In 2004, our Mission in Zimbabwe will be celebrating its centenary and the Zimbabwean Presbytery is already giving thought to commemorating the event in an appropriate manner. When the Rev J B Radasi “pitched his tent” at Ingwenya in November 1904 and established our mission there, the resources available to him were meagre indeed; so meagre, that its survival and subsequent growth and success must surely be attributed only to the good will and faithfulness of Him who has decreed that repentance and remission of sins are to be preached in His name among all nations, and who has never failed to fulfil His promise: “Lo, I am with you alway, even unto the end of the world”. In 2001 we have about 30 places of worship, several primary schools with hundreds of pupils on their rolls, the very highly-regarded John Tallach Secondary School at Ingwenya, a Children’s Home at Thembiso, a Reformed Bookshop in Bulawayo and a highly-valued Hospital at Mbuma. In 1906 there was only £166 in the Foreign Mission Fund; in 2001 we have to send out to Zimbabwe a monthly sum of £17 000 in order to ensure the smooth running of our missionary activities. As a direct result of a recent Zimbabwean Government directive to employers throughout the country, our mission’s wages bill will shortly have to be increased by 44%, which in turn will mean that this sum will have to be proportionally increased.
Where do our resources come from? First of all, we have to acknowledge the liberality of our own people who give so willingly but, however generous their contributions may be, the expense involved in continuing our mission activities at their present level could not be met apart from our friends in Holland. Their interest began about 36 years ago and has increased to such an extent that now about four-fifths of the sum required is provided by the Mbuma Zending. We are, therefore, most grateful for their continued support. Our ministers and those working in the field have, over the years, endeavoured to impress upon the members and adherents of the African indigenous churches that it is their duty to support the cause of Christ among them but, sad to say, the response has not been encouraging. Even making allowance for the poverty-stricken circumstances in which many of them are found, their support, as far as the majority is concerned, remains far short of the standard set by the churches of Macedonia, whose “deep poverty abounded unto the riches of their liberality.” “Their poverty”, Hodge comments, “abounded unto their liberality, because it produced it. Their poverty abounded unto their liberality, because it was seen to be great in relation to it. Their liberality made their poverty, by contrast, appear the greater.”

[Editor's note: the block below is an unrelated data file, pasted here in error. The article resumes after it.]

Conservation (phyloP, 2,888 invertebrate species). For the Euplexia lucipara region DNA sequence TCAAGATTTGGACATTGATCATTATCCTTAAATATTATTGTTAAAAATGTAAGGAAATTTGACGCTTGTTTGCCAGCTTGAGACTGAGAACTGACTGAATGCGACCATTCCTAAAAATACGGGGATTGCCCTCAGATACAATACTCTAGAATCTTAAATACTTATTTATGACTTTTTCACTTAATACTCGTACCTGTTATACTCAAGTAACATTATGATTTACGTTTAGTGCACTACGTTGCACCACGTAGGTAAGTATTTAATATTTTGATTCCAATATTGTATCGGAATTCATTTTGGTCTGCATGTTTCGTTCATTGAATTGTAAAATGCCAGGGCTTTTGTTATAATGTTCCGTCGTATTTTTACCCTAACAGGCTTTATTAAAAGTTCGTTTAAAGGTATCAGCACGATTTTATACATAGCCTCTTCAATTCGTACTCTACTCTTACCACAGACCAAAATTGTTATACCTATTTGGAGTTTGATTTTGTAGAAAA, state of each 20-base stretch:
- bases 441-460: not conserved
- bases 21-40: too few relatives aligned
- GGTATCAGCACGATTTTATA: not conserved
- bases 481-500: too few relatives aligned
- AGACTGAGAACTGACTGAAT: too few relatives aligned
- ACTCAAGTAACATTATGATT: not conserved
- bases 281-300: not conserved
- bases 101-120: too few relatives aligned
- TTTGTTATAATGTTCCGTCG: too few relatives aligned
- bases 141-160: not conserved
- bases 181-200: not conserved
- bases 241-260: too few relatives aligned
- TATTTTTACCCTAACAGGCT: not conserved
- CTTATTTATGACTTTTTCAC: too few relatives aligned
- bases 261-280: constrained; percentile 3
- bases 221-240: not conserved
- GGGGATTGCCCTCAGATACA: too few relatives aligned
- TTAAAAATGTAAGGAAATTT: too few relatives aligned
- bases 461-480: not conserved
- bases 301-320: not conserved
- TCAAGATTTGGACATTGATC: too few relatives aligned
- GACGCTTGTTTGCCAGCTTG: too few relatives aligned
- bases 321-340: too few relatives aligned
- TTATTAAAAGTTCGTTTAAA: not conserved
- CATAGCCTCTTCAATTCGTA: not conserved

In Zimbabwe, some of our mission buildings are now old, and their condition is such that it is necessary either to demolish and rebuild them, or carry out extensive renovations in order to bring them up to what might be regarded as modern standards. This involves additional expenditure. In recent times a new house and a new girls’ dormitory have been completed at Ingwenya. The need for the extensive renovation of most of the other dormitories is patently obvious. By our standards, the accommodation provided for boarders at the John Tallach School is spartan indeed and we would like this to change. The same is true at Mbuma Hospital, where the accommodation provided for African nursing staff could almost be described as primitive. Resources being limited, it was the best that could be done at the time.
In recent times, however, we have, in the Lord’s providence, received unsolicited help from Oikonomos, a Dutch-based charitable organisation which describes itself as “a Christian institution for the public good”. On their own initiative a delegation visited our Zimbabwean mission in 1998, and as a result they were moved to provide the money necessary to purchase a new mini-bus for the Thembiso Home, build two new classrooms at Mbuma School, and houses for teachers at both Lutsha and Zenka. Oikonomos have now agreed to provide the finance necessary to build new accommodation for African nursing staff at Mbuma, a classroom at Ingwenya, classrooms at Lutsha, and accommodation for teachers at both Mbuma and Zenka. They will also provide a field representative who will supervise and, hopefully, expedite the building of all these projects. As a matter of courtesy we have kept the Mbuma Zending fully informed of these developments. It is to be understood that we have not entered into any permanent agreement with the Oikonomos Foundation and our present relationship with them will come to an end once these further projects have been completed.
Our Kenyan mission was re-opened in 1999 largely as a result of encouragement given by Mbuma Zending. They generously agreed to meet the costs of re-opening and also to provide the finance necessary to meet the subsequent running costs. Now that we are in the process of settling Rev K M Watkins as an ordained missionary at Sengera, it is anticipated that their contribution will be all the greater. They have pledged their support.
As far then as provision of resources necessary for the day to day running of our missions is concerned, we have to acknowledge that thus far they have been wonderfully supplied. However, there is a crying need for harvest labourers! Over the years, the mission’s need in this connection has been met and we trust that that will remain the case into the future. Regretfully, the Rev A B Ndebele has had to resign from his charge at Ingwenya due to ill health. For 35 years he faithfully discharged his duties there and the fact that he is now unable to do so means that our two active ministers in Zimbabwe are fully stretched. It is, however, encouraging that the two Zimbabwean students are due to come to this country later on in the year to complete their studies. It is therefore possible that they may be ready for licensing by the spring of 2003. We believe that there are other promising young men in Zimbabwe (as elsewhere in the Church) who may be yet useful in the Master’s service. The Lord of the harvest would have us petition Him that He would send forth labourers to labour in His harvest field at home and abroad.